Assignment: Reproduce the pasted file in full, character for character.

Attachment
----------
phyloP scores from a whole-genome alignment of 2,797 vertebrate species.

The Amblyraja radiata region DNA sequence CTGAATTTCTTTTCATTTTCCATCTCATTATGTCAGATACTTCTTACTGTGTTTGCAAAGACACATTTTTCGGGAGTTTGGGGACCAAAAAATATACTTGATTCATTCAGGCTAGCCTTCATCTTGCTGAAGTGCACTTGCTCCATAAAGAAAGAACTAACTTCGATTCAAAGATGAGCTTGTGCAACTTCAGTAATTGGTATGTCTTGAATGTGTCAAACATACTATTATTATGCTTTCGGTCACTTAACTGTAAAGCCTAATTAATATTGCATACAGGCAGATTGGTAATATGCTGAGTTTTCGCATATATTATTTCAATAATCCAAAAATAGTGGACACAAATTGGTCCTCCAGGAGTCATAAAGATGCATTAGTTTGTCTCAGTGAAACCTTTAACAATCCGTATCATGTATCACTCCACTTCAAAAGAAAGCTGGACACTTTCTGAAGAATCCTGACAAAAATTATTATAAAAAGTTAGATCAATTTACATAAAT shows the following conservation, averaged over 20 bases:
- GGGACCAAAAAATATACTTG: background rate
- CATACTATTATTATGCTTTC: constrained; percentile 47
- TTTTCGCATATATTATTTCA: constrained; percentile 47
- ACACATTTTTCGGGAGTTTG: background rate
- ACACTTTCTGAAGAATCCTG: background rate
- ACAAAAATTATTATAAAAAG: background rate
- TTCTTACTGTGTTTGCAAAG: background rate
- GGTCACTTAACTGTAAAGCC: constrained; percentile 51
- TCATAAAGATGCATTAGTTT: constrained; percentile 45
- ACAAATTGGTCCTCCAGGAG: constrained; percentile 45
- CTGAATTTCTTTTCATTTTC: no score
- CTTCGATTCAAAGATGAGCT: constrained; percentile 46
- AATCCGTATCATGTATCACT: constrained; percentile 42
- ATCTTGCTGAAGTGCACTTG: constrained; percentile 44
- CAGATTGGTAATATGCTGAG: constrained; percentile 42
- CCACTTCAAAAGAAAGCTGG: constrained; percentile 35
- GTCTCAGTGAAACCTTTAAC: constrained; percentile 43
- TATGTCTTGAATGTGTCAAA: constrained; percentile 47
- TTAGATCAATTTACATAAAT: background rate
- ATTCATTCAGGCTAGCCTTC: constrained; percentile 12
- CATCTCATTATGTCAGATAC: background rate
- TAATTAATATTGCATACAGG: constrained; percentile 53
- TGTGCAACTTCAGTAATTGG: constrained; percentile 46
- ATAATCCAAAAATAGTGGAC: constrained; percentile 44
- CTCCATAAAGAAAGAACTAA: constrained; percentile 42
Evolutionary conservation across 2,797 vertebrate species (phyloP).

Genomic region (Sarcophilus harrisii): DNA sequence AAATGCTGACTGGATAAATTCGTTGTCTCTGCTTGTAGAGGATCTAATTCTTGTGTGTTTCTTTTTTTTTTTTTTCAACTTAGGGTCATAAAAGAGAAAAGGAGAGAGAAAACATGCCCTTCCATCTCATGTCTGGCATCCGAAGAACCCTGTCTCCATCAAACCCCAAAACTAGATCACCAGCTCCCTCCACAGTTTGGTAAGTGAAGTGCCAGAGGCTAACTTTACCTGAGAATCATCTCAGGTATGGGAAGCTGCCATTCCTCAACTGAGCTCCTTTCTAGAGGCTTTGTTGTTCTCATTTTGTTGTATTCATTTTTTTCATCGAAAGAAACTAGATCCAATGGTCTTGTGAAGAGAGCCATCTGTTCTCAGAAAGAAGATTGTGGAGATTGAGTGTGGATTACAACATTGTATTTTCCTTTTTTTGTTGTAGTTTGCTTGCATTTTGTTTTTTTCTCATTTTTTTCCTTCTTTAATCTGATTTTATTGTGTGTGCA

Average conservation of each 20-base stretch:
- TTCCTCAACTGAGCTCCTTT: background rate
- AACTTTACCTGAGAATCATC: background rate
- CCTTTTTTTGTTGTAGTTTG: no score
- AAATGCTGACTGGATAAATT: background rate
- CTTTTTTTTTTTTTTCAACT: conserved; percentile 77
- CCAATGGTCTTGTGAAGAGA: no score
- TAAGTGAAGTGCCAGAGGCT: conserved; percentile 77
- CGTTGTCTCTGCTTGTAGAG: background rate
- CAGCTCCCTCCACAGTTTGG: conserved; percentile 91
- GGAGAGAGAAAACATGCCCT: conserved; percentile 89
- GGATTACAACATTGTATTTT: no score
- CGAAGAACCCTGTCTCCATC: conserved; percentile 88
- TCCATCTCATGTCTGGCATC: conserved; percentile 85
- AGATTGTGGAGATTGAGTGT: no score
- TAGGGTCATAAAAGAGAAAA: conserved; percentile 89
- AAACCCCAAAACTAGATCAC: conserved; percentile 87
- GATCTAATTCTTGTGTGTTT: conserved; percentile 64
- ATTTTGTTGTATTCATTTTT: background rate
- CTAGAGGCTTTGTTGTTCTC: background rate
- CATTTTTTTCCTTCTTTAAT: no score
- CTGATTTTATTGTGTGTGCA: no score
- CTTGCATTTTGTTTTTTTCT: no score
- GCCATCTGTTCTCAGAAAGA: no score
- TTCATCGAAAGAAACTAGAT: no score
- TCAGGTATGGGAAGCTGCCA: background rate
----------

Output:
phyloP scores from a whole-genome alignment of 2,797 vertebrate species.

The Amblyraja radiata region DNA sequence CTGAATTTCTTTTCATTTTCCATCTCATTATGTCAGATACTTCTTACTGTGTTTGCAAAGACACATTTTTCGGGAGTTTGGGGACCAAAAAATATACTTGATTCATTCAGGCTAGCCTTCATCTTGCTGAAGTGCACTTGCTCCATAAAGAAAGAACTAACTTCGATTCAAAGATGAGCTTGTGCAACTTCAGTAATTGGTATGTCTTGAATGTGTCAAACATACTATTATTATGCTTTCGGTCACTTAACTGTAAAGCCTAATTAATATTGCATACAGGCAGATTGGTAATATGCTGAGTTTTCGCATATATTATTTCAATAATCCAAAAATAGTGGACACAAATTGGTCCTCCAGGAGTCATAAAGATGCATTAGTTTGTCTCAGTGAAACCTTTAACAATCCGTATCATGTATCACTCCACTTCAAAAGAAAGCTGGACACTTTCTGAAGAATCCTGACAAAAATTATTATAAAAAGTTAGATCAATTTACATAAAT shows the following conservation, averaged over 20 bases:
- GGGACCAAAAAATATACTTG: background rate
- CATACTATTATTATGCTTTC: constrained; percentile 47
- TTTTCGCATATATTATTTCA: constrained; percentile 47
- ACACATTTTTCGGGAGTTTG: background rate
- ACACTTTCTGAAGAATCCTG: background rate
- ACAAAAATTATTATAAAAAG: background rate
- TTCTTACTGTGTTTGCAAAG: background rate
- GGTCACTTAACTGTAAAGCC: constrained; percentile 51
- TCATAAAGATGCATTAGTTT: constrained; percentile 45
- ACAAATTGGTCCTCCAGGAG: constrained; percentile 45
- CTGAATTTCTTTTCATTTTC: no score
- CTTCGATTCAAAGATGAGCT: constrained; percentile 46
- AATCCGTATCATGTATCACT: constrained; percentile 42
- ATCTTGCTGAAGTGCACTTG: constrained; percentile 44
- CAGATTGGTAATATGCTGAG: constrained; percentile 42
- CCACTTCAAAAGAAAGCTGG: constrained; percentile 35
- GTCTCAGTGAAACCTTTAAC: constrained; percentile 43
- TATGTCTTGAATGTGTCAAA: constrained; percentile 47
- TTAGATCAATTTACATAAAT: background rate
- ATTCATTCAGGCTAGCCTTC: constrained; percentile 12
- CATCTCATTATGTCAGATAC: background rate
- TAATTAATATTGCATACAGG: constrained; percentile 53
- TGTGCAACTTCAGTAATTGG: constrained; percentile 46
- ATAATCCAAAAATAGTGGAC: constrained; percentile 44
- CTCCATAAAGAAAGAACTAA: constrained; percentile 42
Evolutionary conservation across 2,797 vertebrate species (phyloP).

Genomic region (Sarcophilus harrisii): DNA sequence AAATGCTGACTGGATAAATTCGTTGTCTCTGCTTGTAGAGGATCTAATTCTTGTGTGTTTCTTTTTTTTTTTTTTCAACTTAGGGTCATAAAAGAGAAAAGGAGAGAGAAAACATGCCCTTCCATCTCATGTCTGGCATCCGAAGAACCCTGTCTCCATCAAACCCCAAAACTAGATCACCAGCTCCCTCCACAGTTTGGTAAGTGAAGTGCCAGAGGCTAACTTTACCTGAGAATCATCTCAGGTATGGGAAGCTGCCATTCCTCAACTGAGCTCCTTTCTAGAGGCTTTGTTGTTCTCATTTTGTTGTATTCATTTTTTTCATCGAAAGAAACTAGATCCAATGGTCTTGTGAAGAGAGCCATCTGTTCTCAGAAAGAAGATTGTGGAGATTGAGTGTGGATTACAACATTGTATTTTCCTTTTTTTGTTGTAGTTTGCTTGCATTTTGTTTTTTTCTCATTTTTTTCCTTCTTTAATCTGATTTTATTGTGTGTGCA

Average conservation of each 20-base stretch:
- TTCCTCAACTGAGCTCCTTT: background rate
- AACTTTACCTGAGAATCATC: background rate
- CCTTTTTTTGTTGTAGTTTG: no score
- AAATGCTGACTGGATAAATT: background rate
- CTTTTTTTTTTTTTTCAACT: conserved; percentile 77
- CCAATGGTCTTGTGAAGAGA: no score
- TAAGTGAAGTGCCAGAGGCT: conserved; percentile 77
- CGTTGTCTCTGCTTGTAGAG: background rate
- CAGCTCCCTCCACAGTTTGG: conserved; percentile 91
- GGAGAGAGAAAACATGCCCT: conserved; percentile 89
- GGATTACAACATTGTATTTT: no score
- CGAAGAACCCTGTCTCCATC: conserved; percentile 88
- TCCATCTCATGTCTGGCATC: conserved; percentile 85
- AGATTGTGGAGATTGAGTGT: no score
- TAGGGTCATAAAAGAGAAAA: conserved; percentile 89
- AAACCCCAAAACTAGATCAC: conserved; percentile 87
- GATCTAATTCTTGTGTGTTT: conserved; percentile 64
- ATTTTGTTGTATTCATTTTT: background rate
- CTAGAGGCTTTGTTGTTCTC: background rate
- CATTTTTTTCCTTCTTTAAT: no score
- CTGATTTTATTGTGTGTGCA: no score
- CTTGCATTTTGTTTTTTTCT: no score
- GCCATCTGTTCTCAGAAAGA: no score
- TTCATCGAAAGAAACTAGAT: no score
- TCAGGTATGGGAAGCTGCCA: background rate